screen-shot-2016-09-11-at-4-45-59-pmColor the font to reflect how much variation was possible. Specifically, what this does is increase the red component of a piece of text to maximum; then the green component; and then the blue component. The input is the log of the number of possible variant texts that were available to be slotted into that position.

This was the trickiest rule to get to where I wanted it. I wanted to suggest that both very high-variance and very low-variance phrases were less juicy than phrases with a moderate number of plausible substitutions. That meant picking a scheme in which low-variance phrases would be very dark red or black; the desirable medium-variance phrases are brighter red or orange; and high-variance phrases turn grey or white.

Here “wordless” and “lusty” are adjectives chosen randomly from a huge adjective list, with no tags connecting them to the model world. As a result, even though there are a lot of possibilities, they’re likely not to resonate much with the reader; they’ll feel obviously just random after a little while. (In the same way, in the Braised Butterflied Canard example above, the word “seraphic” is highly randomized.)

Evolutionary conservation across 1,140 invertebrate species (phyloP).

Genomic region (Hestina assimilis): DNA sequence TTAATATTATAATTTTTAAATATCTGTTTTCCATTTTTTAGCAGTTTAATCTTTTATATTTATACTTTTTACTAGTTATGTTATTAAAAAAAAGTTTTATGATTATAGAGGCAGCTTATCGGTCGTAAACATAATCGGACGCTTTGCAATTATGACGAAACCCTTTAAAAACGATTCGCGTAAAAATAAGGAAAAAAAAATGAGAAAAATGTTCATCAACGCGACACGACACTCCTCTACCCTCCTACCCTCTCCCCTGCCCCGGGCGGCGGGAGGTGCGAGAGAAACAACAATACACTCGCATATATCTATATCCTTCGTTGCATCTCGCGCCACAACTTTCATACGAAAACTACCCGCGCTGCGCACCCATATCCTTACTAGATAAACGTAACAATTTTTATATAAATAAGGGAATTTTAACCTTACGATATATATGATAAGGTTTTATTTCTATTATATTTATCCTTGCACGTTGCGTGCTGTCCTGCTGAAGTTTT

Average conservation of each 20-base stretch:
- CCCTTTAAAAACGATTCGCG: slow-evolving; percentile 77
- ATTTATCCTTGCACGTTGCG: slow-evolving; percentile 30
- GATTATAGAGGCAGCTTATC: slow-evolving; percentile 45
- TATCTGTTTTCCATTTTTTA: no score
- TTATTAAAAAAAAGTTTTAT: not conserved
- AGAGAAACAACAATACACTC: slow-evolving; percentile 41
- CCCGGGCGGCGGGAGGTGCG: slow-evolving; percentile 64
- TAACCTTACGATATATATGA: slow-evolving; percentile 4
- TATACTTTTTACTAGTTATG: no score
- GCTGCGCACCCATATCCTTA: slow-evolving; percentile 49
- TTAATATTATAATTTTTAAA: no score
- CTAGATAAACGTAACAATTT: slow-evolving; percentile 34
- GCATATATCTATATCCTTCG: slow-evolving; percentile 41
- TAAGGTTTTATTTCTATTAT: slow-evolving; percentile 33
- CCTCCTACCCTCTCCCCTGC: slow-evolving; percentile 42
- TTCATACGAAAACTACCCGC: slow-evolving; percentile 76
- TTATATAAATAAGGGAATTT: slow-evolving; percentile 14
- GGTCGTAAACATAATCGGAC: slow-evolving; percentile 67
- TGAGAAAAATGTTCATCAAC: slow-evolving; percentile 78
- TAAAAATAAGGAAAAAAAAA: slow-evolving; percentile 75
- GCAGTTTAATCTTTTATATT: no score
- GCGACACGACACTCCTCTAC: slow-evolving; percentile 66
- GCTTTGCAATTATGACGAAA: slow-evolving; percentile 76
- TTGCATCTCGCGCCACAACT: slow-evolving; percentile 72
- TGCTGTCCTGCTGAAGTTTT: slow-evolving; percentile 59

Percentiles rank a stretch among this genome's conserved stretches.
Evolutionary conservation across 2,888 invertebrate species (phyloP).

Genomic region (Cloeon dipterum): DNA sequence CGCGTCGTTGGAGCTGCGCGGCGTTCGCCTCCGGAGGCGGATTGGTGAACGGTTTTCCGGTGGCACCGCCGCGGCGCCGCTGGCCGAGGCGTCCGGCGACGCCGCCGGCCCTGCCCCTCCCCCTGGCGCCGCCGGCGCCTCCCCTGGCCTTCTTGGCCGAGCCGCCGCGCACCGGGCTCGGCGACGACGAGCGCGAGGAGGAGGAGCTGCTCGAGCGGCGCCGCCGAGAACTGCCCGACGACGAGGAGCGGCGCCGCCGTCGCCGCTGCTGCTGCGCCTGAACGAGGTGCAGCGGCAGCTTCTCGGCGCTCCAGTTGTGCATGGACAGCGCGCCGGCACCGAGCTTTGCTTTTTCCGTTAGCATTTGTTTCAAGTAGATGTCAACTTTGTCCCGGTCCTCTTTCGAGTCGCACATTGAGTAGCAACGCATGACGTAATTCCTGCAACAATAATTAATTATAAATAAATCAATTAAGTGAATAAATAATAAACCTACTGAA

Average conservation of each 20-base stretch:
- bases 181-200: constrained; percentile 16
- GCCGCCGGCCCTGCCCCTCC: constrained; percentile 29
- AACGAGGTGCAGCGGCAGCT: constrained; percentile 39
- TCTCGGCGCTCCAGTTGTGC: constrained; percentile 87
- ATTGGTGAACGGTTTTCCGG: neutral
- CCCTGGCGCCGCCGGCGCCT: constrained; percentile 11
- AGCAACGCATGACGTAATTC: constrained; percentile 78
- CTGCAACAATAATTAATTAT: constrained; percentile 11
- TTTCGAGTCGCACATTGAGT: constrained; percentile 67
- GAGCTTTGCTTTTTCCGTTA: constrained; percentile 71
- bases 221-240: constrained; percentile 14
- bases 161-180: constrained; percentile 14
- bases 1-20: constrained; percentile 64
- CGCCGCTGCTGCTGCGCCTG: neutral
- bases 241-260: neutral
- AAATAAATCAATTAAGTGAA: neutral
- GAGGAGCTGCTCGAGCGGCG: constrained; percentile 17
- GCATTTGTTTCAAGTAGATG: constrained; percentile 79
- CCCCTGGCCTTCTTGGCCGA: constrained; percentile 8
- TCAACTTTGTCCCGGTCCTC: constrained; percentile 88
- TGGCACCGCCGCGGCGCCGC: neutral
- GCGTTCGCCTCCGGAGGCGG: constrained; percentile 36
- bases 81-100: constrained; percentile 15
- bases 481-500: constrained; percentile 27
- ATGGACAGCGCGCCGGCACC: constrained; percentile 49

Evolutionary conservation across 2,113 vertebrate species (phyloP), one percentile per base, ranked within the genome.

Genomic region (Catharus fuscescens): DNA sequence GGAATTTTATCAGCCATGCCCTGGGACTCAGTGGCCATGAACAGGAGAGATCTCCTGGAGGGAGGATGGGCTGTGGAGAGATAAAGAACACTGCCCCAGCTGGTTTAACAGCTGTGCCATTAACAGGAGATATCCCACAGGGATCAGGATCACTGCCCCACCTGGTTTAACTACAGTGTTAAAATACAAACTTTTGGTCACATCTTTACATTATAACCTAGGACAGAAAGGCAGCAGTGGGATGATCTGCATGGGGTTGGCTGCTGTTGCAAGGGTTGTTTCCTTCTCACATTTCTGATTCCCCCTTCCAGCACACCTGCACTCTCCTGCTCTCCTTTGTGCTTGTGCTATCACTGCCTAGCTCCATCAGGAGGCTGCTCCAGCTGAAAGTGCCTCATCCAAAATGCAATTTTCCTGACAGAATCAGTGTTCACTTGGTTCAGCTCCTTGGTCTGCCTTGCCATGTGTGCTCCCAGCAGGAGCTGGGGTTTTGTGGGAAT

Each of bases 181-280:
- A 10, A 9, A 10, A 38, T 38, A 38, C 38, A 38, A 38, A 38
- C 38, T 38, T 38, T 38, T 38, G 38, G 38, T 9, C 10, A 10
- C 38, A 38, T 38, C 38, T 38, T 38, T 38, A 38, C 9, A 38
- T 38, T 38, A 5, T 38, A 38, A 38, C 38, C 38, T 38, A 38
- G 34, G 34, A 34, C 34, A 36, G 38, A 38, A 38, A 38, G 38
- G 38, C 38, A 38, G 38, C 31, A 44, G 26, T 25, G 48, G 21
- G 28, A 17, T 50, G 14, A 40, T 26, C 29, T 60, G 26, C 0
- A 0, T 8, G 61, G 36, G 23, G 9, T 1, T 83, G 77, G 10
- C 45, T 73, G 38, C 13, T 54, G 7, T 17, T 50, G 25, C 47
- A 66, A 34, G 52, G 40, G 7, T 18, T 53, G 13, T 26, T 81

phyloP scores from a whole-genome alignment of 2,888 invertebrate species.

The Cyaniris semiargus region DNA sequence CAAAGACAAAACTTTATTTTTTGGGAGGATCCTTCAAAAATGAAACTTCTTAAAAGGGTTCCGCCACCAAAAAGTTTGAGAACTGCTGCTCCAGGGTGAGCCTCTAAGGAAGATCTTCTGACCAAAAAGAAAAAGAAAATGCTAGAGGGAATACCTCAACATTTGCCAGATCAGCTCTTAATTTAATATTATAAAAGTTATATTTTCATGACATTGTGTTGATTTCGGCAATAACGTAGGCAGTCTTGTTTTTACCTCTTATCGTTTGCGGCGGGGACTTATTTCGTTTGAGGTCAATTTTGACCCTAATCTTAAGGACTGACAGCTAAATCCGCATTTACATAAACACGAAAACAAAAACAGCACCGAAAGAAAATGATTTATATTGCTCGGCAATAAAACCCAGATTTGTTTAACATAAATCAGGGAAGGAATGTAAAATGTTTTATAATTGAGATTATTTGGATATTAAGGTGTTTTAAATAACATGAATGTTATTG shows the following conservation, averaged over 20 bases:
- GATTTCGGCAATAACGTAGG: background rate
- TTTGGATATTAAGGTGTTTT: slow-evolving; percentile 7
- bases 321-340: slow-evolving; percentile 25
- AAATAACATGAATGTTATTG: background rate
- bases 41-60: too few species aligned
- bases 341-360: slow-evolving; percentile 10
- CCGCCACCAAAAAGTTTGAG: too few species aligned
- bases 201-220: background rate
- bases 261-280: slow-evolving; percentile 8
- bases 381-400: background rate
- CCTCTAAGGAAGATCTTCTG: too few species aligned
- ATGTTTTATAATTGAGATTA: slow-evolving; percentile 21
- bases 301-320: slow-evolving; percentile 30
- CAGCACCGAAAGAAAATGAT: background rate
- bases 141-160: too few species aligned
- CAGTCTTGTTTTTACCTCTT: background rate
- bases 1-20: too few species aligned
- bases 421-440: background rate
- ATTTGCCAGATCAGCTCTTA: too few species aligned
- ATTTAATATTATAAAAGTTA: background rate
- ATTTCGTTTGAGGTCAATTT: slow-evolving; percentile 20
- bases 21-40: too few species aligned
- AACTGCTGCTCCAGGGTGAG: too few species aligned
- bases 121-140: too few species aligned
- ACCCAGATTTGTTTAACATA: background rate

Finally, here’s the visualization result I got for the piece of generated text I liked best in that initial analysis:

screen-shot-2016-09-11-at-4-45-44-pm

We see that this text is more uniform in size and color than most of the others, that the whole thing has a fair degree of salience, and that special substitution words occur about as often as stressed words might in a poem.

*screen-shot-2016-09-11-at-5-25-03-pm

There’s another evaluative criterion we don’t get from this strategy, namely the ability to visualize the whole expansion space implicit in a single grammar token.

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Worldsmith (Ade McT/interactive fables)